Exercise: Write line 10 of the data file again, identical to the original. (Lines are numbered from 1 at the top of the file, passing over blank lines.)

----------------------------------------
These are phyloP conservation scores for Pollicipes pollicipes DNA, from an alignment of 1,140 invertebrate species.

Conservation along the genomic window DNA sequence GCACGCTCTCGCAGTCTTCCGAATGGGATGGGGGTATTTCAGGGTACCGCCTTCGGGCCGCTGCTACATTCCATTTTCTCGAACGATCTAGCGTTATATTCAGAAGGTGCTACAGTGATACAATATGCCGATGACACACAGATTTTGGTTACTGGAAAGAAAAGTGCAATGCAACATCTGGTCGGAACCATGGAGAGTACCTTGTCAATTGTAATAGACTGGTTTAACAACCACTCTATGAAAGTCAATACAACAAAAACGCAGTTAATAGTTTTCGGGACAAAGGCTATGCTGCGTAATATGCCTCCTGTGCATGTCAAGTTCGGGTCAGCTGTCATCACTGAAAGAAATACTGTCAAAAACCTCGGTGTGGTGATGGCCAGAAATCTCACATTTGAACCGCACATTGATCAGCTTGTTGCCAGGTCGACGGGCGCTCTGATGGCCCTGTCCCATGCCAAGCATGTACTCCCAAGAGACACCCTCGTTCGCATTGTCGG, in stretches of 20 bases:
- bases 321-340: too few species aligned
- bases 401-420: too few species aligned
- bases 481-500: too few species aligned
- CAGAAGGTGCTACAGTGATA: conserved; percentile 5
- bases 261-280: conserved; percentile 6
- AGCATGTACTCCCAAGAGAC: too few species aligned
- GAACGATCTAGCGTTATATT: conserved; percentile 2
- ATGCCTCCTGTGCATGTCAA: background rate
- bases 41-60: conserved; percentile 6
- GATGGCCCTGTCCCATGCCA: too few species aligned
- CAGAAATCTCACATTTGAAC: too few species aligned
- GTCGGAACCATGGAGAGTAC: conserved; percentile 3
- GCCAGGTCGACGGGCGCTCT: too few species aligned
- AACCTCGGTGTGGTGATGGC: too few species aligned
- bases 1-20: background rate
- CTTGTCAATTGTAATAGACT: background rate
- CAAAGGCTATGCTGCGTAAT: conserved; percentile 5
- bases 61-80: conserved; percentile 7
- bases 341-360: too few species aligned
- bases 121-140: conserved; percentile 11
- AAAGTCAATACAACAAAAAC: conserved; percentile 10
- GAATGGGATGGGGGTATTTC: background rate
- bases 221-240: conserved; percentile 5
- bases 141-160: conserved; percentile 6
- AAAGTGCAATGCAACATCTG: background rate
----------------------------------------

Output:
- ATGCCTCCTGTGCATGTCAA: background rate